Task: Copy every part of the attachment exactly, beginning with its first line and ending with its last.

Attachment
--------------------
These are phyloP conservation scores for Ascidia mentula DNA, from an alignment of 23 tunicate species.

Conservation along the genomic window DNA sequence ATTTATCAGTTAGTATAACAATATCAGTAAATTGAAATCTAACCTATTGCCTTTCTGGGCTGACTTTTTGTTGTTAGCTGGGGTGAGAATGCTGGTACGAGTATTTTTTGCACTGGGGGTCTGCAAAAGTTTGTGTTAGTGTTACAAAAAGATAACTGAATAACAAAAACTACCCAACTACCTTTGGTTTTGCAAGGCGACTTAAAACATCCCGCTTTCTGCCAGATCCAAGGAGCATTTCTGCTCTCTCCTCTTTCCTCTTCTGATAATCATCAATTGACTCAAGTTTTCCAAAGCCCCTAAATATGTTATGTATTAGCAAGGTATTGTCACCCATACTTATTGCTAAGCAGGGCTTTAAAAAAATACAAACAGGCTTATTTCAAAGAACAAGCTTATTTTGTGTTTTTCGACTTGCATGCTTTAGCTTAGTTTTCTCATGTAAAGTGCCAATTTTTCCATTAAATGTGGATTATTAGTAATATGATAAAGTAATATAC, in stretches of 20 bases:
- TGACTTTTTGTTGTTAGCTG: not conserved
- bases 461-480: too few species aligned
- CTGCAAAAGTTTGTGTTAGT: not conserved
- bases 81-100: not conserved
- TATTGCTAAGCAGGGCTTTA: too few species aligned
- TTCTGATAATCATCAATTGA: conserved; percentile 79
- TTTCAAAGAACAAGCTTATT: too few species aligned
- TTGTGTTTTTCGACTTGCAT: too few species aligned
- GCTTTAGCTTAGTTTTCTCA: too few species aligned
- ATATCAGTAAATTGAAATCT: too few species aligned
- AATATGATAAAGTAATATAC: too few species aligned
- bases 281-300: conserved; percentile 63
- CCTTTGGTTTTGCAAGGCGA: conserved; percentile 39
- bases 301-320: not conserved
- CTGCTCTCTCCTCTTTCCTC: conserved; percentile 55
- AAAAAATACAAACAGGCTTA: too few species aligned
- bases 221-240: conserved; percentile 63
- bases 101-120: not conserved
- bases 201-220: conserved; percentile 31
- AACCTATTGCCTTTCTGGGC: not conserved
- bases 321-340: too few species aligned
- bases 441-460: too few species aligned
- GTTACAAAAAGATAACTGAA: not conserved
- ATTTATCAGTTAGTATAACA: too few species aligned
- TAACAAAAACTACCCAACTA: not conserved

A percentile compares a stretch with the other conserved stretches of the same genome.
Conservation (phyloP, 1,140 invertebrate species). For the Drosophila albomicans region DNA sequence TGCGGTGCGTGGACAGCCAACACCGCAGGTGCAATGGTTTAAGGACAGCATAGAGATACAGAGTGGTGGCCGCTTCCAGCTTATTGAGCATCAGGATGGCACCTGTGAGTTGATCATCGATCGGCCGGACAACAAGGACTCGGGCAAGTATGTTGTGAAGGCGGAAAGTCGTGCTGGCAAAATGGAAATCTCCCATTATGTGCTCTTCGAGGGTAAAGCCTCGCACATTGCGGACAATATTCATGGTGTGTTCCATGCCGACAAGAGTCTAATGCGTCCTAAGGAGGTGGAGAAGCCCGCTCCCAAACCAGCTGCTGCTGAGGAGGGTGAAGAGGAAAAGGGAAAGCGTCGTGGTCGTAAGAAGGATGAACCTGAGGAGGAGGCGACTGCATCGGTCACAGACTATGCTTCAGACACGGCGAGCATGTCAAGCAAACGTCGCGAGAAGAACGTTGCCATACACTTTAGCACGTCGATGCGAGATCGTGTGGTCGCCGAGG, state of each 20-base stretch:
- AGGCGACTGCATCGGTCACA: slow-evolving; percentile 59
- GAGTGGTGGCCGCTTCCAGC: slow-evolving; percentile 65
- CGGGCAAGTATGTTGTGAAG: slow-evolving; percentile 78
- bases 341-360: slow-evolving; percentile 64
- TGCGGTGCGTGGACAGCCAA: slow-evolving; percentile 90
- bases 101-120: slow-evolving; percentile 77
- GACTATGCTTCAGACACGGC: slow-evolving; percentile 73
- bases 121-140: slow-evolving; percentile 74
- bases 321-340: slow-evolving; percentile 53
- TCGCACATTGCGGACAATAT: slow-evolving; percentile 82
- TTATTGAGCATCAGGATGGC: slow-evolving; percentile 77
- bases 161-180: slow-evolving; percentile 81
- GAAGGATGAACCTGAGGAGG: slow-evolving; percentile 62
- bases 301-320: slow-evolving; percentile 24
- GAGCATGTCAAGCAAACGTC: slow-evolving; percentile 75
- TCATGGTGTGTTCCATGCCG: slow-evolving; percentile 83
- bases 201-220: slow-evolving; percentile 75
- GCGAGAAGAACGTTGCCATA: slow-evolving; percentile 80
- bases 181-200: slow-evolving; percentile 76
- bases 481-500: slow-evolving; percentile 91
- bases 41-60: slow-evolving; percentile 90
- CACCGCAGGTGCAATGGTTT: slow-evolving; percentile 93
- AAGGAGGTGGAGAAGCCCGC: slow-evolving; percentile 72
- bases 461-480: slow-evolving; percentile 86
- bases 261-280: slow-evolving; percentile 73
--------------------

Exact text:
These are phyloP conservation scores for Ascidia mentula DNA, from an alignment of 23 tunicate species.

Conservation along the genomic window DNA sequence ATTTATCAGTTAGTATAACAATATCAGTAAATTGAAATCTAACCTATTGCCTTTCTGGGCTGACTTTTTGTTGTTAGCTGGGGTGAGAATGCTGGTACGAGTATTTTTTGCACTGGGGGTCTGCAAAAGTTTGTGTTAGTGTTACAAAAAGATAACTGAATAACAAAAACTACCCAACTACCTTTGGTTTTGCAAGGCGACTTAAAACATCCCGCTTTCTGCCAGATCCAAGGAGCATTTCTGCTCTCTCCTCTTTCCTCTTCTGATAATCATCAATTGACTCAAGTTTTCCAAAGCCCCTAAATATGTTATGTATTAGCAAGGTATTGTCACCCATACTTATTGCTAAGCAGGGCTTTAAAAAAATACAAACAGGCTTATTTCAAAGAACAAGCTTATTTTGTGTTTTTCGACTTGCATGCTTTAGCTTAGTTTTCTCATGTAAAGTGCCAATTTTTCCATTAAATGTGGATTATTAGTAATATGATAAAGTAATATAC, in stretches of 20 bases:
- TGACTTTTTGTTGTTAGCTG: not conserved
- bases 461-480: too few species aligned
- CTGCAAAAGTTTGTGTTAGT: not conserved
- bases 81-100: not conserved
- TATTGCTAAGCAGGGCTTTA: too few species aligned
- TTCTGATAATCATCAATTGA: conserved; percentile 79
- TTTCAAAGAACAAGCTTATT: too few species aligned
- TTGTGTTTTTCGACTTGCAT: too few species aligned
- GCTTTAGCTTAGTTTTCTCA: too few species aligned
- ATATCAGTAAATTGAAATCT: too few species aligned
- AATATGATAAAGTAATATAC: too few species aligned
- bases 281-300: conserved; percentile 63
- CCTTTGGTTTTGCAAGGCGA: conserved; percentile 39
- bases 301-320: not conserved
- CTGCTCTCTCCTCTTTCCTC: conserved; percentile 55
- AAAAAATACAAACAGGCTTA: too few species aligned
- bases 221-240: conserved; percentile 63
- bases 101-120: not conserved
- bases 201-220: conserved; percentile 31
- AACCTATTGCCTTTCTGGGC: not conserved
- bases 321-340: too few species aligned
- bases 441-460: too few species aligned
- GTTACAAAAAGATAACTGAA: not conserved
- ATTTATCAGTTAGTATAACA: too few species aligned
- TAACAAAAACTACCCAACTA: not conserved

A percentile compares a stretch with the other conserved stretches of the same genome.
Conservation (phyloP, 1,140 invertebrate species). For the Drosophila albomicans region DNA sequence TGCGGTGCGTGGACAGCCAACACCGCAGGTGCAATGGTTTAAGGACAGCATAGAGATACAGAGTGGTGGCCGCTTCCAGCTTATTGAGCATCAGGATGGCACCTGTGAGTTGATCATCGATCGGCCGGACAACAAGGACTCGGGCAAGTATGTTGTGAAGGCGGAAAGTCGTGCTGGCAAAATGGAAATCTCCCATTATGTGCTCTTCGAGGGTAAAGCCTCGCACATTGCGGACAATATTCATGGTGTGTTCCATGCCGACAAGAGTCTAATGCGTCCTAAGGAGGTGGAGAAGCCCGCTCCCAAACCAGCTGCTGCTGAGGAGGGTGAAGAGGAAAAGGGAAAGCGTCGTGGTCGTAAGAAGGATGAACCTGAGGAGGAGGCGACTGCATCGGTCACAGACTATGCTTCAGACACGGCGAGCATGTCAAGCAAACGTCGCGAGAAGAACGTTGCCATACACTTTAGCACGTCGATGCGAGATCGTGTGGTCGCCGAGG, state of each 20-base stretch:
- AGGCGACTGCATCGGTCACA: slow-evolving; percentile 59
- GAGTGGTGGCCGCTTCCAGC: slow-evolving; percentile 65
- CGGGCAAGTATGTTGTGAAG: slow-evolving; percentile 78
- bases 341-360: slow-evolving; percentile 64
- TGCGGTGCGTGGACAGCCAA: slow-evolving; percentile 90
- bases 101-120: slow-evolving; percentile 77
- GACTATGCTTCAGACACGGC: slow-evolving; percentile 73
- bases 121-140: slow-evolving; percentile 74
- bases 321-340: slow-evolving; percentile 53
- TCGCACATTGCGGACAATAT: slow-evolving; percentile 82
- TTATTGAGCATCAGGATGGC: slow-evolving; percentile 77
- bases 161-180: slow-evolving; percentile 81
- GAAGGATGAACCTGAGGAGG: slow-evolving; percentile 62
- bases 301-320: slow-evolving; percentile 24
- GAGCATGTCAAGCAAACGTC: slow-evolving; percentile 75
- TCATGGTGTGTTCCATGCCG: slow-evolving; percentile 83
- bases 201-220: slow-evolving; percentile 75
- GCGAGAAGAACGTTGCCATA: slow-evolving; percentile 80
- bases 181-200: slow-evolving; percentile 76
- bases 481-500: slow-evolving; percentile 91
- bases 41-60: slow-evolving; percentile 90
- CACCGCAGGTGCAATGGTTT: slow-evolving; percentile 93
- AAGGAGGTGGAGAAGCCCGC: slow-evolving; percentile 72
- bases 461-480: slow-evolving; percentile 86
- bases 261-280: slow-evolving; percentile 73